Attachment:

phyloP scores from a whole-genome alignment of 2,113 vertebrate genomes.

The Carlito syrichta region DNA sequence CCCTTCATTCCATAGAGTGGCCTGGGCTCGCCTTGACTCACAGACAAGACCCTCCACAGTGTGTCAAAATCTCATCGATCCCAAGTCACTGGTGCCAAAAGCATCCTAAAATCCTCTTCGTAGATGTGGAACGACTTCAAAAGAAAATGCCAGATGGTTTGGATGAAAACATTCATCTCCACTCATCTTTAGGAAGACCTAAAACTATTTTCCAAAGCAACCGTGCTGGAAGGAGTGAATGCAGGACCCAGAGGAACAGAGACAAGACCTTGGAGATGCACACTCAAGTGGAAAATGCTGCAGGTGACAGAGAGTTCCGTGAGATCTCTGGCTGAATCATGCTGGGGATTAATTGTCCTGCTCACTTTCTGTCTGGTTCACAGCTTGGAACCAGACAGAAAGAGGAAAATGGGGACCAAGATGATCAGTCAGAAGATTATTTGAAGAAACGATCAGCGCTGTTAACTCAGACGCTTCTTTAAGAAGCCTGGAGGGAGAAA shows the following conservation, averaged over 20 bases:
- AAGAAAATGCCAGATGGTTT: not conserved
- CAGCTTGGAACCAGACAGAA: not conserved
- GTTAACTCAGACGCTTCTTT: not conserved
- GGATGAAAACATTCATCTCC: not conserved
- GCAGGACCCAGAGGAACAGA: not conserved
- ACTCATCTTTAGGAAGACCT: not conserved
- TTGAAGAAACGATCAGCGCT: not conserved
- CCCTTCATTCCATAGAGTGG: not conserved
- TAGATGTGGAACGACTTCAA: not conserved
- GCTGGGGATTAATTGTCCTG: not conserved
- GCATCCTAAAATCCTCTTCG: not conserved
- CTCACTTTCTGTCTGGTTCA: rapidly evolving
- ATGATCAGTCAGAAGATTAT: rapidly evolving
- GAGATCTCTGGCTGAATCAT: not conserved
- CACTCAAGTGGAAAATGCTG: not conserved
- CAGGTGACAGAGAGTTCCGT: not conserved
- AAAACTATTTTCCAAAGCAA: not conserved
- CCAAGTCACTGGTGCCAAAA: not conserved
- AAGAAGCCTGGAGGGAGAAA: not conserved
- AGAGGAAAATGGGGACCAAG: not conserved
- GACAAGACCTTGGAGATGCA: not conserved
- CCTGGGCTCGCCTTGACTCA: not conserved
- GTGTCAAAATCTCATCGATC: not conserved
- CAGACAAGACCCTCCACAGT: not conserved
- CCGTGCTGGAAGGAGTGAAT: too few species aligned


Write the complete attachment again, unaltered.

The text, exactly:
phyloP scores from a whole-genome alignment of 2,113 vertebrate genomes.

The Carlito syrichta region DNA sequence CCCTTCATTCCATAGAGTGGCCTGGGCTCGCCTTGACTCACAGACAAGACCCTCCACAGTGTGTCAAAATCTCATCGATCCCAAGTCACTGGTGCCAAAAGCATCCTAAAATCCTCTTCGTAGATGTGGAACGACTTCAAAAGAAAATGCCAGATGGTTTGGATGAAAACATTCATCTCCACTCATCTTTAGGAAGACCTAAAACTATTTTCCAAAGCAACCGTGCTGGAAGGAGTGAATGCAGGACCCAGAGGAACAGAGACAAGACCTTGGAGATGCACACTCAAGTGGAAAATGCTGCAGGTGACAGAGAGTTCCGTGAGATCTCTGGCTGAATCATGCTGGGGATTAATTGTCCTGCTCACTTTCTGTCTGGTTCACAGCTTGGAACCAGACAGAAAGAGGAAAATGGGGACCAAGATGATCAGTCAGAAGATTATTTGAAGAAACGATCAGCGCTGTTAACTCAGACGCTTCTTTAAGAAGCCTGGAGGGAGAAA shows the following conservation, averaged over 20 bases:
- AAGAAAATGCCAGATGGTTT: not conserved
- CAGCTTGGAACCAGACAGAA: not conserved
- GTTAACTCAGACGCTTCTTT: not conserved
- GGATGAAAACATTCATCTCC: not conserved
- GCAGGACCCAGAGGAACAGA: not conserved
- ACTCATCTTTAGGAAGACCT: not conserved
- TTGAAGAAACGATCAGCGCT: not conserved
- CCCTTCATTCCATAGAGTGG: not conserved
- TAGATGTGGAACGACTTCAA: not conserved
- GCTGGGGATTAATTGTCCTG: not conserved
- GCATCCTAAAATCCTCTTCG: not conserved
- CTCACTTTCTGTCTGGTTCA: rapidly evolving
- ATGATCAGTCAGAAGATTAT: rapidly evolving
- GAGATCTCTGGCTGAATCAT: not conserved
- CACTCAAGTGGAAAATGCTG: not conserved
- CAGGTGACAGAGAGTTCCGT: not conserved
- AAAACTATTTTCCAAAGCAA: not conserved
- CCAAGTCACTGGTGCCAAAA: not conserved
- AAGAAGCCTGGAGGGAGAAA: not conserved
- AGAGGAAAATGGGGACCAAG: not conserved
- GACAAGACCTTGGAGATGCA: not conserved
- CCTGGGCTCGCCTTGACTCA: not conserved
- GTGTCAAAATCTCATCGATC: not conserved
- CAGACAAGACCCTCCACAGT: not conserved
- CCGTGCTGGAAGGAGTGAAT: too few species aligned